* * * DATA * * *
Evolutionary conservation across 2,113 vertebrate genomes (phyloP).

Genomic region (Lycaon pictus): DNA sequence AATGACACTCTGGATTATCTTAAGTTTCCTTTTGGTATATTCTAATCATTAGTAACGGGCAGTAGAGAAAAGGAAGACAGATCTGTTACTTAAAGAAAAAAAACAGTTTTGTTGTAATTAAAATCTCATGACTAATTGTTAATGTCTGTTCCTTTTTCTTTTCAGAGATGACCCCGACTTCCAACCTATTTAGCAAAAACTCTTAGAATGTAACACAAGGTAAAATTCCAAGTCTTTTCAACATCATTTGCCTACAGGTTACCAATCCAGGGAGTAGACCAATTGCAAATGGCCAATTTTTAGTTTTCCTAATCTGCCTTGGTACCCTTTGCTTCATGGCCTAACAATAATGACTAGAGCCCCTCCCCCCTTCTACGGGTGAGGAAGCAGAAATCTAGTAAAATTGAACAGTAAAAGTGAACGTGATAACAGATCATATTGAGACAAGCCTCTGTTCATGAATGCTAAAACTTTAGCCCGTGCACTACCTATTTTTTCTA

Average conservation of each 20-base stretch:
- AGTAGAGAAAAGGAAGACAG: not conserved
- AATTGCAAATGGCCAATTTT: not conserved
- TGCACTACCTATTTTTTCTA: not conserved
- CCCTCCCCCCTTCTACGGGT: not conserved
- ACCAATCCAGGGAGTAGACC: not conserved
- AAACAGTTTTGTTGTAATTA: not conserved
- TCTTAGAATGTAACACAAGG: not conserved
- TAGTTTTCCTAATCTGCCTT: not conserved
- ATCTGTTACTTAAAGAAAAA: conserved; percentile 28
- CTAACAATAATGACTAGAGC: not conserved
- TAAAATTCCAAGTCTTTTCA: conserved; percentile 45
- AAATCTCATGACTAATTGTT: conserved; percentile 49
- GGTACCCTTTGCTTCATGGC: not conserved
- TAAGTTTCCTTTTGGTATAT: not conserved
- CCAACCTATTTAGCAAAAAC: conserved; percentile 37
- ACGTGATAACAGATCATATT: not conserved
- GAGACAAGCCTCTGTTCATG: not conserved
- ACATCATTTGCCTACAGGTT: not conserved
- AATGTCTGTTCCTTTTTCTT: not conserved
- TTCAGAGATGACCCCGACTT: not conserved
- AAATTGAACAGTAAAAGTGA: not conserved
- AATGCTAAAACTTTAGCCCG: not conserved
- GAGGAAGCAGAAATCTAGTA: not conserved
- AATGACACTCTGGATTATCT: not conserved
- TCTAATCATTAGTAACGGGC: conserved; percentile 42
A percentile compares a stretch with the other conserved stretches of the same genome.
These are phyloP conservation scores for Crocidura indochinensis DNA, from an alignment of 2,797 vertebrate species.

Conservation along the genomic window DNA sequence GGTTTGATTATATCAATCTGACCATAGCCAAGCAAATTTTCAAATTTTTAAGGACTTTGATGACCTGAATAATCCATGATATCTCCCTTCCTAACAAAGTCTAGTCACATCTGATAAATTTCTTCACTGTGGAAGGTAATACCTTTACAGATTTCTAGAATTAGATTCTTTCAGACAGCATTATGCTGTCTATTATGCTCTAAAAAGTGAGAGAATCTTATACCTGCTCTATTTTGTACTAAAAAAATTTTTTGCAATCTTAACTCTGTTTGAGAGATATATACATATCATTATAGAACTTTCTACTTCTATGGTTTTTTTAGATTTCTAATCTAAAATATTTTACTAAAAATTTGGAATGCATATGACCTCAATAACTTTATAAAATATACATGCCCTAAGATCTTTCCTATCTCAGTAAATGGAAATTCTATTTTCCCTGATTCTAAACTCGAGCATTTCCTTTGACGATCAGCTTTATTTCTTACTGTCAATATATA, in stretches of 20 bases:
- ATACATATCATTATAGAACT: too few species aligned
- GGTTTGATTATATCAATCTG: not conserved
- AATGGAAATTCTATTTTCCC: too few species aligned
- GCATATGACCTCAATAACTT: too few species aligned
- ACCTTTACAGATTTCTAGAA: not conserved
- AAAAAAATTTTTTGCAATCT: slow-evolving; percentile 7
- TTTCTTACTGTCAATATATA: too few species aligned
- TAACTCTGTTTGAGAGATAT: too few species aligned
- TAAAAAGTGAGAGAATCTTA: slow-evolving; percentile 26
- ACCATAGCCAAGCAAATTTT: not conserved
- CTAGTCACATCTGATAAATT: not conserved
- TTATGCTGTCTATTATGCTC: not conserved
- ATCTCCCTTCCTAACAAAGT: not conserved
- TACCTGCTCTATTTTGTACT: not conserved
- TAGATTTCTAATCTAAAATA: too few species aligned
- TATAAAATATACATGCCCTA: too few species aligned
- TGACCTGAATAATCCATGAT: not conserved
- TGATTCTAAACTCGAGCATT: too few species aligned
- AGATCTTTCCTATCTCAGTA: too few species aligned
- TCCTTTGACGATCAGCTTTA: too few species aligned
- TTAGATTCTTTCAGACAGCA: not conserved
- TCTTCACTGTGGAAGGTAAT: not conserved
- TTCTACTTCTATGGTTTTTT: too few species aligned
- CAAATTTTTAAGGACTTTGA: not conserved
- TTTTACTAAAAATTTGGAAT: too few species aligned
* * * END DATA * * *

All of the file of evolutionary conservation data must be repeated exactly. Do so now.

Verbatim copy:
Evolutionary conservation across 2,113 vertebrate genomes (phyloP).

Genomic region (Lycaon pictus): DNA sequence AATGACACTCTGGATTATCTTAAGTTTCCTTTTGGTATATTCTAATCATTAGTAACGGGCAGTAGAGAAAAGGAAGACAGATCTGTTACTTAAAGAAAAAAAACAGTTTTGTTGTAATTAAAATCTCATGACTAATTGTTAATGTCTGTTCCTTTTTCTTTTCAGAGATGACCCCGACTTCCAACCTATTTAGCAAAAACTCTTAGAATGTAACACAAGGTAAAATTCCAAGTCTTTTCAACATCATTTGCCTACAGGTTACCAATCCAGGGAGTAGACCAATTGCAAATGGCCAATTTTTAGTTTTCCTAATCTGCCTTGGTACCCTTTGCTTCATGGCCTAACAATAATGACTAGAGCCCCTCCCCCCTTCTACGGGTGAGGAAGCAGAAATCTAGTAAAATTGAACAGTAAAAGTGAACGTGATAACAGATCATATTGAGACAAGCCTCTGTTCATGAATGCTAAAACTTTAGCCCGTGCACTACCTATTTTTTCTA

Average conservation of each 20-base stretch:
- AGTAGAGAAAAGGAAGACAG: not conserved
- AATTGCAAATGGCCAATTTT: not conserved
- TGCACTACCTATTTTTTCTA: not conserved
- CCCTCCCCCCTTCTACGGGT: not conserved
- ACCAATCCAGGGAGTAGACC: not conserved
- AAACAGTTTTGTTGTAATTA: not conserved
- TCTTAGAATGTAACACAAGG: not conserved
- TAGTTTTCCTAATCTGCCTT: not conserved
- ATCTGTTACTTAAAGAAAAA: conserved; percentile 28
- CTAACAATAATGACTAGAGC: not conserved
- TAAAATTCCAAGTCTTTTCA: conserved; percentile 45
- AAATCTCATGACTAATTGTT: conserved; percentile 49
- GGTACCCTTTGCTTCATGGC: not conserved
- TAAGTTTCCTTTTGGTATAT: not conserved
- CCAACCTATTTAGCAAAAAC: conserved; percentile 37
- ACGTGATAACAGATCATATT: not conserved
- GAGACAAGCCTCTGTTCATG: not conserved
- ACATCATTTGCCTACAGGTT: not conserved
- AATGTCTGTTCCTTTTTCTT: not conserved
- TTCAGAGATGACCCCGACTT: not conserved
- AAATTGAACAGTAAAAGTGA: not conserved
- AATGCTAAAACTTTAGCCCG: not conserved
- GAGGAAGCAGAAATCTAGTA: not conserved
- AATGACACTCTGGATTATCT: not conserved
- TCTAATCATTAGTAACGGGC: conserved; percentile 42
A percentile compares a stretch with the other conserved stretches of the same genome.
These are phyloP conservation scores for Crocidura indochinensis DNA, from an alignment of 2,797 vertebrate species.

Conservation along the genomic window DNA sequence GGTTTGATTATATCAATCTGACCATAGCCAAGCAAATTTTCAAATTTTTAAGGACTTTGATGACCTGAATAATCCATGATATCTCCCTTCCTAACAAAGTCTAGTCACATCTGATAAATTTCTTCACTGTGGAAGGTAATACCTTTACAGATTTCTAGAATTAGATTCTTTCAGACAGCATTATGCTGTCTATTATGCTCTAAAAAGTGAGAGAATCTTATACCTGCTCTATTTTGTACTAAAAAAATTTTTTGCAATCTTAACTCTGTTTGAGAGATATATACATATCATTATAGAACTTTCTACTTCTATGGTTTTTTTAGATTTCTAATCTAAAATATTTTACTAAAAATTTGGAATGCATATGACCTCAATAACTTTATAAAATATACATGCCCTAAGATCTTTCCTATCTCAGTAAATGGAAATTCTATTTTCCCTGATTCTAAACTCGAGCATTTCCTTTGACGATCAGCTTTATTTCTTACTGTCAATATATA, in stretches of 20 bases:
- ATACATATCATTATAGAACT: too few species aligned
- GGTTTGATTATATCAATCTG: not conserved
- AATGGAAATTCTATTTTCCC: too few species aligned
- GCATATGACCTCAATAACTT: too few species aligned
- ACCTTTACAGATTTCTAGAA: not conserved
- AAAAAAATTTTTTGCAATCT: slow-evolving; percentile 7
- TTTCTTACTGTCAATATATA: too few species aligned
- TAACTCTGTTTGAGAGATAT: too few species aligned
- TAAAAAGTGAGAGAATCTTA: slow-evolving; percentile 26
- ACCATAGCCAAGCAAATTTT: not conserved
- CTAGTCACATCTGATAAATT: not conserved
- TTATGCTGTCTATTATGCTC: not conserved
- ATCTCCCTTCCTAACAAAGT: not conserved
- TACCTGCTCTATTTTGTACT: not conserved
- TAGATTTCTAATCTAAAATA: too few species aligned
- TATAAAATATACATGCCCTA: too few species aligned
- TGACCTGAATAATCCATGAT: not conserved
- TGATTCTAAACTCGAGCATT: too few species aligned
- AGATCTTTCCTATCTCAGTA: too few species aligned
- TCCTTTGACGATCAGCTTTA: too few species aligned
- TTAGATTCTTTCAGACAGCA: not conserved
- TCTTCACTGTGGAAGGTAAT: not conserved
- TTCTACTTCTATGGTTTTTT: too few species aligned
- CAAATTTTTAAGGACTTTGA: not conserved
- TTTTACTAAAAATTTGGAAT: too few species aligned